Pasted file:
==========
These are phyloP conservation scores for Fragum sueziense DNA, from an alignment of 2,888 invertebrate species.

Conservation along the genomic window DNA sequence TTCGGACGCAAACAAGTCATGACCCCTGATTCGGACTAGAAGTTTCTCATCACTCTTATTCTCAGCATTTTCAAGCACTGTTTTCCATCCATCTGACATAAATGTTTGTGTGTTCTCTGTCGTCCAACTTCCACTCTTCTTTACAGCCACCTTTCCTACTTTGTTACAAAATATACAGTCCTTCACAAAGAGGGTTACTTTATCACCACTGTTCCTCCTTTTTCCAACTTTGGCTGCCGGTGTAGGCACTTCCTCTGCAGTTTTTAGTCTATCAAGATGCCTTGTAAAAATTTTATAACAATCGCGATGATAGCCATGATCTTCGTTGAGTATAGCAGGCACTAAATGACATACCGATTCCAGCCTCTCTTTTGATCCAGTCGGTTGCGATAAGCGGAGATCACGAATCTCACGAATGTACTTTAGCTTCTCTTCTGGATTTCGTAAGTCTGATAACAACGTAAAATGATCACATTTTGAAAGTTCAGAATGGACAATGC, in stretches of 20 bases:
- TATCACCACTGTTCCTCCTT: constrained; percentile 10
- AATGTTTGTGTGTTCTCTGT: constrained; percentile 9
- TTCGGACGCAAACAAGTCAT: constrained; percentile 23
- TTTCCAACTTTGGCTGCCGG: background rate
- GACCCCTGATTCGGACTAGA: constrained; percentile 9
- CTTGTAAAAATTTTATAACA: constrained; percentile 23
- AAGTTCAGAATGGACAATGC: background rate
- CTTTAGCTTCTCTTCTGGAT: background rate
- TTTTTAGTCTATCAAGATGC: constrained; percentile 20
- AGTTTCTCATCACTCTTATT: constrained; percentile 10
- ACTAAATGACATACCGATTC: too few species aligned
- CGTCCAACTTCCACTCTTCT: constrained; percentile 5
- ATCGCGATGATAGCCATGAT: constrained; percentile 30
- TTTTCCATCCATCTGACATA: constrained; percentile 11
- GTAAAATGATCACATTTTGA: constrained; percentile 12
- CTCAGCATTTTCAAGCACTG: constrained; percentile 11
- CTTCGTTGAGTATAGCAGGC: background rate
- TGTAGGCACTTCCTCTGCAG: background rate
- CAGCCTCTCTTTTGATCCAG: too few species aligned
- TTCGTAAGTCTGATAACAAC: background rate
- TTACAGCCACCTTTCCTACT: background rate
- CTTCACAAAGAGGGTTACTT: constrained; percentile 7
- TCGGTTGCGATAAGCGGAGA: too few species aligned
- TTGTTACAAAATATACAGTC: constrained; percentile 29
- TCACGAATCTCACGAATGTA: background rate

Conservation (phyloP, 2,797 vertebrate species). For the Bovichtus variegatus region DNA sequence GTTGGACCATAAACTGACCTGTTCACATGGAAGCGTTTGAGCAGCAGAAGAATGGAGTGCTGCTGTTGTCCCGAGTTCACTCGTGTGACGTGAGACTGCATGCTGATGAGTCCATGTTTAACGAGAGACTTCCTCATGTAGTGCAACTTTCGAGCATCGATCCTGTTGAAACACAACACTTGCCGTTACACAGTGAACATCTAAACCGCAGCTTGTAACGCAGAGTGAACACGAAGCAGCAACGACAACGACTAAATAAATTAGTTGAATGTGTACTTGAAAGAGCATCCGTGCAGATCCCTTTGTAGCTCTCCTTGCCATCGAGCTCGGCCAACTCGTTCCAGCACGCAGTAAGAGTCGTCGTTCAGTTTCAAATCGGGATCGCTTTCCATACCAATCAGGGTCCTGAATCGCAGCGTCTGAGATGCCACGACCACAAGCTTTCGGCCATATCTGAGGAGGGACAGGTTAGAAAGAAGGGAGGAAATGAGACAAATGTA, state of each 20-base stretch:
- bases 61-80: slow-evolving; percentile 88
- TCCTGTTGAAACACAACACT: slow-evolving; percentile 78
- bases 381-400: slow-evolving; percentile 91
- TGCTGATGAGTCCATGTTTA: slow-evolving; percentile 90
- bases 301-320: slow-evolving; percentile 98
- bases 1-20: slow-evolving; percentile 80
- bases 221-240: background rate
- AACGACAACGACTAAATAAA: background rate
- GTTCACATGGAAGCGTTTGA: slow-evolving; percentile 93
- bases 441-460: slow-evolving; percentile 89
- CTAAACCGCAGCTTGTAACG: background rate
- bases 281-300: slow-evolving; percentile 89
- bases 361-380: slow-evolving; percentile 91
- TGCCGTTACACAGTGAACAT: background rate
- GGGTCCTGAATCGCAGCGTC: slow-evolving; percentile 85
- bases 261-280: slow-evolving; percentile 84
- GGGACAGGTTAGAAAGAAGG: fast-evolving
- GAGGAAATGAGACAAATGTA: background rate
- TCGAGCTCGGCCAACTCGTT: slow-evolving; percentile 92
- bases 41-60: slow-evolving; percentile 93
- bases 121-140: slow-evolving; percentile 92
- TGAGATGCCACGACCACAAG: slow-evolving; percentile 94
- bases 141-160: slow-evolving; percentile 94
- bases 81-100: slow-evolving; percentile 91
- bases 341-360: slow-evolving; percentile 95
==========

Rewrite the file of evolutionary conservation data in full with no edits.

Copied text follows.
These are phyloP conservation scores for Fragum sueziense DNA, from an alignment of 2,888 invertebrate species.

Conservation along the genomic window DNA sequence TTCGGACGCAAACAAGTCATGACCCCTGATTCGGACTAGAAGTTTCTCATCACTCTTATTCTCAGCATTTTCAAGCACTGTTTTCCATCCATCTGACATAAATGTTTGTGTGTTCTCTGTCGTCCAACTTCCACTCTTCTTTACAGCCACCTTTCCTACTTTGTTACAAAATATACAGTCCTTCACAAAGAGGGTTACTTTATCACCACTGTTCCTCCTTTTTCCAACTTTGGCTGCCGGTGTAGGCACTTCCTCTGCAGTTTTTAGTCTATCAAGATGCCTTGTAAAAATTTTATAACAATCGCGATGATAGCCATGATCTTCGTTGAGTATAGCAGGCACTAAATGACATACCGATTCCAGCCTCTCTTTTGATCCAGTCGGTTGCGATAAGCGGAGATCACGAATCTCACGAATGTACTTTAGCTTCTCTTCTGGATTTCGTAAGTCTGATAACAACGTAAAATGATCACATTTTGAAAGTTCAGAATGGACAATGC, in stretches of 20 bases:
- TATCACCACTGTTCCTCCTT: constrained; percentile 10
- AATGTTTGTGTGTTCTCTGT: constrained; percentile 9
- TTCGGACGCAAACAAGTCAT: constrained; percentile 23
- TTTCCAACTTTGGCTGCCGG: background rate
- GACCCCTGATTCGGACTAGA: constrained; percentile 9
- CTTGTAAAAATTTTATAACA: constrained; percentile 23
- AAGTTCAGAATGGACAATGC: background rate
- CTTTAGCTTCTCTTCTGGAT: background rate
- TTTTTAGTCTATCAAGATGC: constrained; percentile 20
- AGTTTCTCATCACTCTTATT: constrained; percentile 10
- ACTAAATGACATACCGATTC: too few species aligned
- CGTCCAACTTCCACTCTTCT: constrained; percentile 5
- ATCGCGATGATAGCCATGAT: constrained; percentile 30
- TTTTCCATCCATCTGACATA: constrained; percentile 11
- GTAAAATGATCACATTTTGA: constrained; percentile 12
- CTCAGCATTTTCAAGCACTG: constrained; percentile 11
- CTTCGTTGAGTATAGCAGGC: background rate
- TGTAGGCACTTCCTCTGCAG: background rate
- CAGCCTCTCTTTTGATCCAG: too few species aligned
- TTCGTAAGTCTGATAACAAC: background rate
- TTACAGCCACCTTTCCTACT: background rate
- CTTCACAAAGAGGGTTACTT: constrained; percentile 7
- TCGGTTGCGATAAGCGGAGA: too few species aligned
- TTGTTACAAAATATACAGTC: constrained; percentile 29
- TCACGAATCTCACGAATGTA: background rate

Conservation (phyloP, 2,797 vertebrate species). For the Bovichtus variegatus region DNA sequence GTTGGACCATAAACTGACCTGTTCACATGGAAGCGTTTGAGCAGCAGAAGAATGGAGTGCTGCTGTTGTCCCGAGTTCACTCGTGTGACGTGAGACTGCATGCTGATGAGTCCATGTTTAACGAGAGACTTCCTCATGTAGTGCAACTTTCGAGCATCGATCCTGTTGAAACACAACACTTGCCGTTACACAGTGAACATCTAAACCGCAGCTTGTAACGCAGAGTGAACACGAAGCAGCAACGACAACGACTAAATAAATTAGTTGAATGTGTACTTGAAAGAGCATCCGTGCAGATCCCTTTGTAGCTCTCCTTGCCATCGAGCTCGGCCAACTCGTTCCAGCACGCAGTAAGAGTCGTCGTTCAGTTTCAAATCGGGATCGCTTTCCATACCAATCAGGGTCCTGAATCGCAGCGTCTGAGATGCCACGACCACAAGCTTTCGGCCATATCTGAGGAGGGACAGGTTAGAAAGAAGGGAGGAAATGAGACAAATGTA, state of each 20-base stretch:
- bases 61-80: slow-evolving; percentile 88
- TCCTGTTGAAACACAACACT: slow-evolving; percentile 78
- bases 381-400: slow-evolving; percentile 91
- TGCTGATGAGTCCATGTTTA: slow-evolving; percentile 90
- bases 301-320: slow-evolving; percentile 98
- bases 1-20: slow-evolving; percentile 80
- bases 221-240: background rate
- AACGACAACGACTAAATAAA: background rate
- GTTCACATGGAAGCGTTTGA: slow-evolving; percentile 93
- bases 441-460: slow-evolving; percentile 89
- CTAAACCGCAGCTTGTAACG: background rate
- bases 281-300: slow-evolving; percentile 89
- bases 361-380: slow-evolving; percentile 91
- TGCCGTTACACAGTGAACAT: background rate
- GGGTCCTGAATCGCAGCGTC: slow-evolving; percentile 85
- bases 261-280: slow-evolving; percentile 84
- GGGACAGGTTAGAAAGAAGG: fast-evolving
- GAGGAAATGAGACAAATGTA: background rate
- TCGAGCTCGGCCAACTCGTT: slow-evolving; percentile 92
- bases 41-60: slow-evolving; percentile 93
- bases 121-140: slow-evolving; percentile 92
- TGAGATGCCACGACCACAAG: slow-evolving; percentile 94
- bases 141-160: slow-evolving; percentile 94
- bases 81-100: slow-evolving; percentile 91
- bases 341-360: slow-evolving; percentile 95